Should lenders such as Nationwide and Halifax have two mortgage rates or is this unfair to existing borrowers?
RC: Dual pricing of one sort or another has been a feature of the mortgage market for years, so, yes, Halifax and Nationwide should be free to price according to the dem-ands of the market, provided that borrowers are kept fully informed and are offered choice. Particularly in this age of transparency, caveat emptor should prevail and consumers should be trusted to do their research, compare and assess lenders on their various pricing policies, then make an informed choice.
MU: The key issue is to keep it simple for borrowers. The mortgage process is comp-licated enough without trying to confuse them. A single rate, priced at its lowest level practical, can be understood by all. Make more than one base rate available, add some vague criteria as to which rate applies to who (or make it available to all but you have to apply if and when we tell you about it!) and it is no wonder borrowers get confused.
RM: Reversion rates cannot be considered in isolation, they need to be seen in the context of the overall product offering, so it is difficult to give a definitive answer.
How sustainable are the ultra-low mortgage rates we are currently seeing? Will lenders eventually take a Nationwide-type approach?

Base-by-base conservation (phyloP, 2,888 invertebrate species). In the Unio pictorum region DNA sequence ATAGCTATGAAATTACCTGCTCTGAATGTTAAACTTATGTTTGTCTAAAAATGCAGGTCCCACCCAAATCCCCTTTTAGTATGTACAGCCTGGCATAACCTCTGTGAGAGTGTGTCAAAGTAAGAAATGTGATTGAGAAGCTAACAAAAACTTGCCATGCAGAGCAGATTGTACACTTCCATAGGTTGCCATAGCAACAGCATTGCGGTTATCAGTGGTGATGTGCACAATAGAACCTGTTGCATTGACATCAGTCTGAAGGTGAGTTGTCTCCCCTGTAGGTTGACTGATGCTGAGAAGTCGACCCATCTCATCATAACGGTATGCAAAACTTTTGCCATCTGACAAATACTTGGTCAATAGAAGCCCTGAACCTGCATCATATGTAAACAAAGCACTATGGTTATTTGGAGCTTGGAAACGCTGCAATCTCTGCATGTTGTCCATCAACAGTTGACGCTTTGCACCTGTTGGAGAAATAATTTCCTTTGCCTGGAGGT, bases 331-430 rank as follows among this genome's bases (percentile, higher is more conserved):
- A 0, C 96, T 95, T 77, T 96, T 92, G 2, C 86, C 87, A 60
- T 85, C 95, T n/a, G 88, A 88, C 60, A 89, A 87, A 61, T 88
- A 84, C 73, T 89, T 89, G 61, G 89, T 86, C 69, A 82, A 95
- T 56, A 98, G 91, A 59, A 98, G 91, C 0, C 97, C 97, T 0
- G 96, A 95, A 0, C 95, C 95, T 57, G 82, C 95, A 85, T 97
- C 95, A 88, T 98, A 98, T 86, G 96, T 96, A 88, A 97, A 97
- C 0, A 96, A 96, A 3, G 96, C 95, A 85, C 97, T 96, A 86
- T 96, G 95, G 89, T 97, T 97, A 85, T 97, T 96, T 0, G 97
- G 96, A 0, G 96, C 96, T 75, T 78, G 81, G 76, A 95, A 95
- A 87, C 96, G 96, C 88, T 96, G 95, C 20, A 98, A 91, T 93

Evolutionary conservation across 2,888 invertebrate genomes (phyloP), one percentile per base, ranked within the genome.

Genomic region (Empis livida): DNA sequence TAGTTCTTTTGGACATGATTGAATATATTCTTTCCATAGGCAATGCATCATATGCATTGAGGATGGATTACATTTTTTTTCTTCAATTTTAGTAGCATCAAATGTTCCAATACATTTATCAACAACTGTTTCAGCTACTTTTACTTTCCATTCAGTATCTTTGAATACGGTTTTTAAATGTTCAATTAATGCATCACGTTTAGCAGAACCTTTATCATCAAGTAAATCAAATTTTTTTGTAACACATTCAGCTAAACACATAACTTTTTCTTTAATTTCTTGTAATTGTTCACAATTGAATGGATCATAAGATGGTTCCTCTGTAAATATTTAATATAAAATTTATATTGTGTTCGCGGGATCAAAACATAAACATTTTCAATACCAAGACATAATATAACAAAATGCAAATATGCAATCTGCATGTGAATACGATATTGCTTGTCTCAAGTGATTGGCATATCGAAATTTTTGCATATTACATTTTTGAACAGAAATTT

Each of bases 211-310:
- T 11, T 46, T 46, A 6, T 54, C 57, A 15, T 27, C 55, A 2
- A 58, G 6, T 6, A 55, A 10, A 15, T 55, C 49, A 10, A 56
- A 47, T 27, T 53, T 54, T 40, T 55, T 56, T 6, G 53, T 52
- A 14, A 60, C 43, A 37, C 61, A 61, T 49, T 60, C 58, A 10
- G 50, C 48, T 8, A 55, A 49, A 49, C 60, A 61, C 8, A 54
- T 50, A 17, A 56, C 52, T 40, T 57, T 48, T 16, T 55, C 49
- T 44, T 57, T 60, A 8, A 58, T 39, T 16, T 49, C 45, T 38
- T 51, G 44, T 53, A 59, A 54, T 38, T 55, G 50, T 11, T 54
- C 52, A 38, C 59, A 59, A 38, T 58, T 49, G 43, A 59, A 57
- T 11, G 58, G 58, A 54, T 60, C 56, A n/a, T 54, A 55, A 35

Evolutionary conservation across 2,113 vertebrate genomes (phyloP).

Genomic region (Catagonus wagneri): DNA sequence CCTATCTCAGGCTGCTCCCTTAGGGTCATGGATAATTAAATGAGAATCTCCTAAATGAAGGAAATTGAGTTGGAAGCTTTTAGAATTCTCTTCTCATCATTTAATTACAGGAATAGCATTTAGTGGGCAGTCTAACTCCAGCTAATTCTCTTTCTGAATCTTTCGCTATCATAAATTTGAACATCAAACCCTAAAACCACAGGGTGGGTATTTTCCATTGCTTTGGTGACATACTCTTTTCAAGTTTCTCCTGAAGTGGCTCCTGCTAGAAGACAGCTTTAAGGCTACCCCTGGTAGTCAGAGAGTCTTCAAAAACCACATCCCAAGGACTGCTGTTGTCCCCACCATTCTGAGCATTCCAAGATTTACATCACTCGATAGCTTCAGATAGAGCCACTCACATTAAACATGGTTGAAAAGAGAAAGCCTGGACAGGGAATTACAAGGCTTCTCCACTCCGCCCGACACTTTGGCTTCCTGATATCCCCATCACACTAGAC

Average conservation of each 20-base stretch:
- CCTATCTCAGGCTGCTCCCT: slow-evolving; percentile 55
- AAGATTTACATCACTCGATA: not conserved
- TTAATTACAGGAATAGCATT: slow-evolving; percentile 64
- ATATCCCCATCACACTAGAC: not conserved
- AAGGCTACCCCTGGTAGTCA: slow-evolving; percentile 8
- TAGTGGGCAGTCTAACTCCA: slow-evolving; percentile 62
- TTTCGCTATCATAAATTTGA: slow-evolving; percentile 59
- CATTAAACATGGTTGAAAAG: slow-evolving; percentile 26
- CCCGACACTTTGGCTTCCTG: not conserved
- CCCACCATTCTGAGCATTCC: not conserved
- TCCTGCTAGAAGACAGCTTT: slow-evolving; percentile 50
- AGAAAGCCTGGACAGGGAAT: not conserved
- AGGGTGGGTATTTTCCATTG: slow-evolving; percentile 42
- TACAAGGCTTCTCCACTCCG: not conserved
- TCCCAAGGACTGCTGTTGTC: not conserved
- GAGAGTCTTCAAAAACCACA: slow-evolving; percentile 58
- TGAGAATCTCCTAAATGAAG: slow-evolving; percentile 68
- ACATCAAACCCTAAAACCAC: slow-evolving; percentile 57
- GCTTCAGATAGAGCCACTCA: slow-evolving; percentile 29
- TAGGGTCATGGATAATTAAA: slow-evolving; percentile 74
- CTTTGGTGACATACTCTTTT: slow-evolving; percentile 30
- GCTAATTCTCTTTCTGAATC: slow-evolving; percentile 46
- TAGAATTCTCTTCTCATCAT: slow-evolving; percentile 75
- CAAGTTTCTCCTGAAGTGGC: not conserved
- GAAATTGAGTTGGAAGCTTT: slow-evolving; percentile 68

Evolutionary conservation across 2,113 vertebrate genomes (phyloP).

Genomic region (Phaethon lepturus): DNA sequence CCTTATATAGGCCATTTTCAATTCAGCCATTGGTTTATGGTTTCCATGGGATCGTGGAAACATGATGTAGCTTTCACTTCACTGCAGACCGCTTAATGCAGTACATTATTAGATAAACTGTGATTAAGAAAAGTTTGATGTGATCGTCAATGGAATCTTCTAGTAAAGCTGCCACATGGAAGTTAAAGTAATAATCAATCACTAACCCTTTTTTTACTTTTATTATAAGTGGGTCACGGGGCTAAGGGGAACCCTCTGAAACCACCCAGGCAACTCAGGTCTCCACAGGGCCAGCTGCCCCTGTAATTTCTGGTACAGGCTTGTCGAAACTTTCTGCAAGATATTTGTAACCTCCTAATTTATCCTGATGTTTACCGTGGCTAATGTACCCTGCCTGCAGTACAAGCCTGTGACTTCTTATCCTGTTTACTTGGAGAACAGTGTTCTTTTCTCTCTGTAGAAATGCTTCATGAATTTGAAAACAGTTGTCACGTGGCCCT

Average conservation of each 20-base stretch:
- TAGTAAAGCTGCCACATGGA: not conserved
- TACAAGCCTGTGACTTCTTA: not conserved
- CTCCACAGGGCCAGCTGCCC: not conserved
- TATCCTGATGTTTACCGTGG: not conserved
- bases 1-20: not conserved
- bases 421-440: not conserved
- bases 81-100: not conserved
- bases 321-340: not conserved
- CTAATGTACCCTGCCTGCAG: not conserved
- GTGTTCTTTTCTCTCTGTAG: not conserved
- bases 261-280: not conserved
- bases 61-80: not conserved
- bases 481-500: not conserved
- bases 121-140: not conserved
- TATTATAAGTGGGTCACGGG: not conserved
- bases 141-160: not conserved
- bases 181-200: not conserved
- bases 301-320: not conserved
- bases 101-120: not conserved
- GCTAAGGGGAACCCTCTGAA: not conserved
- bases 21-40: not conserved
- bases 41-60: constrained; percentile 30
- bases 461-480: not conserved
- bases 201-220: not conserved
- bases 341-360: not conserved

RC: No, other lenders are most unlikely to emulate Nationwide's exit from deep-discounted products for new customers. The UK mortgage market is one of the most vibrant and over-supplied in the world, such that acquisition of new business based upon loss-leading pricing is inevitable unless a cartel operates, which itself regulates the new business rates offered by its participants.
The same is true of the motor insurance market. Broadly speaking, you either acquire new business with loss-leading product or sim-ply fail to win market share.
MU: They will only be available if people are prepared to remain on the lender's base rate after the special product period has ended and/or borrowers currently on the base rate remain there. These borrowers subsidise special deals.
Neither are likely to hap-pen – borrowers are bec-oming increasingly aware of the “deals” that are available and remortgaging is an opportunity for intermed-iaries. Therefore, it is inev-itable that the money some lenders put behind special deals will have to fall.
RM: We have already seen many lenders exit the twoyear, no overhang market. These products give away £2,000 over the initial period and only work profitably if borrowers stay on SVR for several years. Customers are not that naive and therefore lenders still active in this market will lose money and customers. Over a period of time, we will see the majority of lenders adopting a similar approach to Nationwide.